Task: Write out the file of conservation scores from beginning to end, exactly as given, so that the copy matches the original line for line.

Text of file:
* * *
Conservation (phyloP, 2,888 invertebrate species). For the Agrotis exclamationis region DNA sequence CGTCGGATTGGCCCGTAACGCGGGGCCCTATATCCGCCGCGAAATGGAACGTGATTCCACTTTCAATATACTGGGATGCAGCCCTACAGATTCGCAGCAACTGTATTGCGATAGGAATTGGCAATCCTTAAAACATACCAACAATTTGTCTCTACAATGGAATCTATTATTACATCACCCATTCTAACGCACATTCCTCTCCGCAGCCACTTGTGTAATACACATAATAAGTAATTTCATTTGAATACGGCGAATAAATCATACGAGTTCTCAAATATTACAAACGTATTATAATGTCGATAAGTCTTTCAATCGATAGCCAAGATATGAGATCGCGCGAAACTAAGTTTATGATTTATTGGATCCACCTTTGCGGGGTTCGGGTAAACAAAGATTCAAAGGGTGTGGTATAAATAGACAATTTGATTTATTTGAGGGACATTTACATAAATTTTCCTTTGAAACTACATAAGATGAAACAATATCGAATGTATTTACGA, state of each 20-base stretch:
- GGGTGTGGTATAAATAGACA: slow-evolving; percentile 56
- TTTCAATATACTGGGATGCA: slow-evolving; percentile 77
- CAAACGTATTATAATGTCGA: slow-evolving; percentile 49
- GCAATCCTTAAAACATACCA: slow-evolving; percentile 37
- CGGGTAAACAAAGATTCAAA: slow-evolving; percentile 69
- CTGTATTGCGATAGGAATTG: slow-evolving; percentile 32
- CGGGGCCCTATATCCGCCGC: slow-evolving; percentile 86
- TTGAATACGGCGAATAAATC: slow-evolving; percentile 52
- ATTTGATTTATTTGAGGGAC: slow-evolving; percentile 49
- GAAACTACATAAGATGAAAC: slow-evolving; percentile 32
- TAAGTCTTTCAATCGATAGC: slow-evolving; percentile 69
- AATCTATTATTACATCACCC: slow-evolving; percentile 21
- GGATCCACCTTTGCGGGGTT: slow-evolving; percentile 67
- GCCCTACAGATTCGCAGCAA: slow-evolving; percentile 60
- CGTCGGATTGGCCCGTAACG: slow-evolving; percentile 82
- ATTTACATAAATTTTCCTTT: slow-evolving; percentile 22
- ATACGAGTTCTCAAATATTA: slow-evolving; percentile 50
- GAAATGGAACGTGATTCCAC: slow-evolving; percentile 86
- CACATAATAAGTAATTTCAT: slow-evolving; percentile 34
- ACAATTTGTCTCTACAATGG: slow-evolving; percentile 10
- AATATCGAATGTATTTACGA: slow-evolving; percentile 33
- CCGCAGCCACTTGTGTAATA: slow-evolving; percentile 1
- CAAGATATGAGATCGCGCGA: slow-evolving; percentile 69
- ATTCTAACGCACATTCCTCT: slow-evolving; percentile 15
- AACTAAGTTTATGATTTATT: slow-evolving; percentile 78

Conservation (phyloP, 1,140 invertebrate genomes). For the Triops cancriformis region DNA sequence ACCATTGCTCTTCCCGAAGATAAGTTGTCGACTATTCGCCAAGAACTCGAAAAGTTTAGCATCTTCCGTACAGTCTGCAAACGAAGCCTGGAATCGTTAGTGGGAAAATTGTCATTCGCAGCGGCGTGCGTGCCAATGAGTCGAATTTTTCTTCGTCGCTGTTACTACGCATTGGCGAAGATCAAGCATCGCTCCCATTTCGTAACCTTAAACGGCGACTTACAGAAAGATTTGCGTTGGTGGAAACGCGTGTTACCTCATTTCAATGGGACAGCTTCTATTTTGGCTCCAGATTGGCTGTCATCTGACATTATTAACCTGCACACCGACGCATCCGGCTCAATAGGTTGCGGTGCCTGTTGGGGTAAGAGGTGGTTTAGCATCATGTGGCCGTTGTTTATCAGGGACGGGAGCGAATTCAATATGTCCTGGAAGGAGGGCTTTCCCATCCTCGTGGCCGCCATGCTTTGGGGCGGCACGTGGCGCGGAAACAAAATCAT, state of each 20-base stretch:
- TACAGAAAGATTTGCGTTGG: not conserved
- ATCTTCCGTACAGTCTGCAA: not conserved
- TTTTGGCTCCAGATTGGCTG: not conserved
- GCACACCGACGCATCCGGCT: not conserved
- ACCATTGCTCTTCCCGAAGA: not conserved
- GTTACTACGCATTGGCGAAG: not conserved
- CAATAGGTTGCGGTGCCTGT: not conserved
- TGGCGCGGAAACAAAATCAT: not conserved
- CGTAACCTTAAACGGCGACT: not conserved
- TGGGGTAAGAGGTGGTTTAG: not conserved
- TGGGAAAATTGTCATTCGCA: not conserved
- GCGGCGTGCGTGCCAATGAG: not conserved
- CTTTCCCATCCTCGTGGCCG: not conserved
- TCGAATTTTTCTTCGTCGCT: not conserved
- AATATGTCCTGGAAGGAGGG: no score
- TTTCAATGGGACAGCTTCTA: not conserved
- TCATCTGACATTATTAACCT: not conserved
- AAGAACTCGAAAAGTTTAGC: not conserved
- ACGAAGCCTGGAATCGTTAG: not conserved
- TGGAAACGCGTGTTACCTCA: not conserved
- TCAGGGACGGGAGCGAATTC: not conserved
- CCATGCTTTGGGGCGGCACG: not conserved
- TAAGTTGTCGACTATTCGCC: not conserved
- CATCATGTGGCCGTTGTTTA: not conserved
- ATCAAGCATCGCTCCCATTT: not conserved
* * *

Conservation (phyloP, 2,888 invertebrate species). For the Agrotis exclamationis region DNA sequence CGTCGGATTGGCCCGTAACGCGGGGCCCTATATCCGCCGCGAAATGGAACGTGATTCCACTTTCAATATACTGGGATGCAGCCCTACAGATTCGCAGCAACTGTATTGCGATAGGAATTGGCAATCCTTAAAACATACCAACAATTTGTCTCTACAATGGAATCTATTATTACATCACCCATTCTAACGCACATTCCTCTCCGCAGCCACTTGTGTAATACACATAATAAGTAATTTCATTTGAATACGGCGAATAAATCATACGAGTTCTCAAATATTACAAACGTATTATAATGTCGATAAGTCTTTCAATCGATAGCCAAGATATGAGATCGCGCGAAACTAAGTTTATGATTTATTGGATCCACCTTTGCGGGGTTCGGGTAAACAAAGATTCAAAGGGTGTGGTATAAATAGACAATTTGATTTATTTGAGGGACATTTACATAAATTTTCCTTTGAAACTACATAAGATGAAACAATATCGAATGTATTTACGA, state of each 20-base stretch:
- GGGTGTGGTATAAATAGACA: slow-evolving; percentile 56
- TTTCAATATACTGGGATGCA: slow-evolving; percentile 77
- CAAACGTATTATAATGTCGA: slow-evolving; percentile 49
- GCAATCCTTAAAACATACCA: slow-evolving; percentile 37
- CGGGTAAACAAAGATTCAAA: slow-evolving; percentile 69
- CTGTATTGCGATAGGAATTG: slow-evolving; percentile 32
- CGGGGCCCTATATCCGCCGC: slow-evolving; percentile 86
- TTGAATACGGCGAATAAATC: slow-evolving; percentile 52
- ATTTGATTTATTTGAGGGAC: slow-evolving; percentile 49
- GAAACTACATAAGATGAAAC: slow-evolving; percentile 32
- TAAGTCTTTCAATCGATAGC: slow-evolving; percentile 69
- AATCTATTATTACATCACCC: slow-evolving; percentile 21
- GGATCCACCTTTGCGGGGTT: slow-evolving; percentile 67
- GCCCTACAGATTCGCAGCAA: slow-evolving; percentile 60
- CGTCGGATTGGCCCGTAACG: slow-evolving; percentile 82
- ATTTACATAAATTTTCCTTT: slow-evolving; percentile 22
- ATACGAGTTCTCAAATATTA: slow-evolving; percentile 50
- GAAATGGAACGTGATTCCAC: slow-evolving; percentile 86
- CACATAATAAGTAATTTCAT: slow-evolving; percentile 34
- ACAATTTGTCTCTACAATGG: slow-evolving; percentile 10
- AATATCGAATGTATTTACGA: slow-evolving; percentile 33
- CCGCAGCCACTTGTGTAATA: slow-evolving; percentile 1
- CAAGATATGAGATCGCGCGA: slow-evolving; percentile 69
- ATTCTAACGCACATTCCTCT: slow-evolving; percentile 15
- AACTAAGTTTATGATTTATT: slow-evolving; percentile 78

Conservation (phyloP, 1,140 invertebrate genomes). For the Triops cancriformis region DNA sequence ACCATTGCTCTTCCCGAAGATAAGTTGTCGACTATTCGCCAAGAACTCGAAAAGTTTAGCATCTTCCGTACAGTCTGCAAACGAAGCCTGGAATCGTTAGTGGGAAAATTGTCATTCGCAGCGGCGTGCGTGCCAATGAGTCGAATTTTTCTTCGTCGCTGTTACTACGCATTGGCGAAGATCAAGCATCGCTCCCATTTCGTAACCTTAAACGGCGACTTACAGAAAGATTTGCGTTGGTGGAAACGCGTGTTACCTCATTTCAATGGGACAGCTTCTATTTTGGCTCCAGATTGGCTGTCATCTGACATTATTAACCTGCACACCGACGCATCCGGCTCAATAGGTTGCGGTGCCTGTTGGGGTAAGAGGTGGTTTAGCATCATGTGGCCGTTGTTTATCAGGGACGGGAGCGAATTCAATATGTCCTGGAAGGAGGGCTTTCCCATCCTCGTGGCCGCCATGCTTTGGGGCGGCACGTGGCGCGGAAACAAAATCAT, state of each 20-base stretch:
- TACAGAAAGATTTGCGTTGG: not conserved
- ATCTTCCGTACAGTCTGCAA: not conserved
- TTTTGGCTCCAGATTGGCTG: not conserved
- GCACACCGACGCATCCGGCT: not conserved
- ACCATTGCTCTTCCCGAAGA: not conserved
- GTTACTACGCATTGGCGAAG: not conserved
- CAATAGGTTGCGGTGCCTGT: not conserved
- TGGCGCGGAAACAAAATCAT: not conserved
- CGTAACCTTAAACGGCGACT: not conserved
- TGGGGTAAGAGGTGGTTTAG: not conserved
- TGGGAAAATTGTCATTCGCA: not conserved
- GCGGCGTGCGTGCCAATGAG: not conserved
- CTTTCCCATCCTCGTGGCCG: not conserved
- TCGAATTTTTCTTCGTCGCT: not conserved
- AATATGTCCTGGAAGGAGGG: no score
- TTTCAATGGGACAGCTTCTA: not conserved
- TCATCTGACATTATTAACCT: not conserved
- AAGAACTCGAAAAGTTTAGC: not conserved
- ACGAAGCCTGGAATCGTTAG: not conserved
- TGGAAACGCGTGTTACCTCA: not conserved
- TCAGGGACGGGAGCGAATTC: not conserved
- CCATGCTTTGGGGCGGCACG: not conserved
- TAAGTTGTCGACTATTCGCC: not conserved
- CATCATGTGGCCGTTGTTTA: not conserved
- ATCAAGCATCGCTCCCATTT: not conserved